So far in this blog series, I have talked about aspects of financial
management that can potentially be quite orderly and somewhat
predictable: spending and borrowing. Now I come to a much more
unwieldy subject: income. Why “unwieldy”? Because, with spending and
borrowing, you are mainly dealing with yourself, and perhaps a significant
other. But with income, you are forced to deal with a whole world of
different types of people, very few of whom will care much about your
Money Often Acts As A Stressor For Many
If you work for someone else, you will have bosses (some good,
some bad), co-workers (sometimes rivals), customers (some sane, some
not), changing economic conditions (positive and negative), and, in
general, the stress of living in the world. If you work for yourself, you will
have (as my grandfather used to say) a hundred bosses in the form of
clients you need to please. If you have little education, your opportunities
may be limited. If you have tons of education, you may have tons of debt
and a job you really don’t like, just to pay off the debt.
If I have not bummed you out to the point that you have stopped
reading, I do have some uplifting thoughts too. No, I am not going to say
you should “follow your bliss,” or that if you do what you love, success will
follow, or even that “education is the key” to success, even though bliss,
loving your work, or getting an education can be just right for certain
people. But here is the thing: there are too many of you, too many types of
people, too many personal and social circumstances, for me to say
anything much that is very specific.
But I have two things to say that I hope you will find valuable as you
face a world where you must generate income for yourself:
1. Anticipate Setbacks
Expect to get knocked down 1000 times, and expect to get up
1001 times. Yes, most of us want financial security, to feel successful, to
be respected. And many of us want the status and prestige of having lots
of money. But none of that is worth anything compared with the self-
respect that comes from trying your best, even if you encounter many
failures, or the respect for others that comes from realizing that your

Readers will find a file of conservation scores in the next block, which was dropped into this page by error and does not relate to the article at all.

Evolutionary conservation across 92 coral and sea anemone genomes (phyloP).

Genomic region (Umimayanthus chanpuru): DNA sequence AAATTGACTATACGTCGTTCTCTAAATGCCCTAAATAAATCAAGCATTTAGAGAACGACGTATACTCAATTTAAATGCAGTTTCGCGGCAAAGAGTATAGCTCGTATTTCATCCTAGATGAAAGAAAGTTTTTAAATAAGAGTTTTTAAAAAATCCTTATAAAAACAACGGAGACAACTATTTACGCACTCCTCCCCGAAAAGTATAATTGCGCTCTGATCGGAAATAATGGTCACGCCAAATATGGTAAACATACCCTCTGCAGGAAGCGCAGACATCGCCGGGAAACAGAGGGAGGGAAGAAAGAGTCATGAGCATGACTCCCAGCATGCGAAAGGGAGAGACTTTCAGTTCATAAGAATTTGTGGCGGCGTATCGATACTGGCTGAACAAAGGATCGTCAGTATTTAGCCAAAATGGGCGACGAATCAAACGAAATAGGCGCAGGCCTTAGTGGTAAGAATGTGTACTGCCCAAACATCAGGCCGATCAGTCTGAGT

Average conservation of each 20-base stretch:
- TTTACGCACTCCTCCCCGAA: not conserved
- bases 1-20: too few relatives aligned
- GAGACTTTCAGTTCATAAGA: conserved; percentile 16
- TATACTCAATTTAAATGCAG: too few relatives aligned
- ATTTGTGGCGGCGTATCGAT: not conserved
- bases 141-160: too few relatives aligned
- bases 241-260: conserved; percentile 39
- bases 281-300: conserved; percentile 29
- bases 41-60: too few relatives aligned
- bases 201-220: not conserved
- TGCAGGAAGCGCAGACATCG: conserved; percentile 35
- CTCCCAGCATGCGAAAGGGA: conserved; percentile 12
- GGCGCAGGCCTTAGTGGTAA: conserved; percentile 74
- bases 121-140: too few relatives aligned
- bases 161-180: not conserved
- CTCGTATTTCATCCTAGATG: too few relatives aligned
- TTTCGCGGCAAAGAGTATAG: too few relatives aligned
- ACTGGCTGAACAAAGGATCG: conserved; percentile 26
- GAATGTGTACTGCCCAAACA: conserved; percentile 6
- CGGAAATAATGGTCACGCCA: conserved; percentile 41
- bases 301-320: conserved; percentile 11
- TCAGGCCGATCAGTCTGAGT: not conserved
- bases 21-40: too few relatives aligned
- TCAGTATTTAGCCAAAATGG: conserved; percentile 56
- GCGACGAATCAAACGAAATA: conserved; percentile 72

successes owe a great, great deal to countless other people.
2. Don’t Go It Alone
Despite lots of people (including me) recommending resilience as
a key to living well, you can’t succeed at that by going it alone. You need
quality relationships, which are built from love that can go through good
times and bad. There are even some big studies to prove this! Starting in
1939, researchers followed two groups of men for over 75 years. One group was made up of the academic elite at Harvard University, and the
other group consisted of working class men originally living in Boston,
Massachusetts. It seems a little silly to say there were such big studies to
prove a simple point: Love is the answer. And that applies to rich and poor
alike. After all, what’s the point of having an income if you have no one with whom to spend it.
The Proof’s in the Pudding
Read all about it here. Unfortunately, there were no women included this study, as things
were far less inclusive back then. However, I think the conclusions
would have been much the same, and there is still much to be gained from reading this study.
As you, whoever you may be, ponder a way forward for yourself, you
may click through a thousand advice articles about finding the right job or
career. I recommend you do exactly that. Only you will be able to make the call if a
particular shoe fits. And you may be right or you may be wrong. But
mistakes are an outstanding teacher! Just try to avoid drifting into the
biggest mistakes—having your work eclipse your personal life, or having
your personal life not be moored in caring for others.
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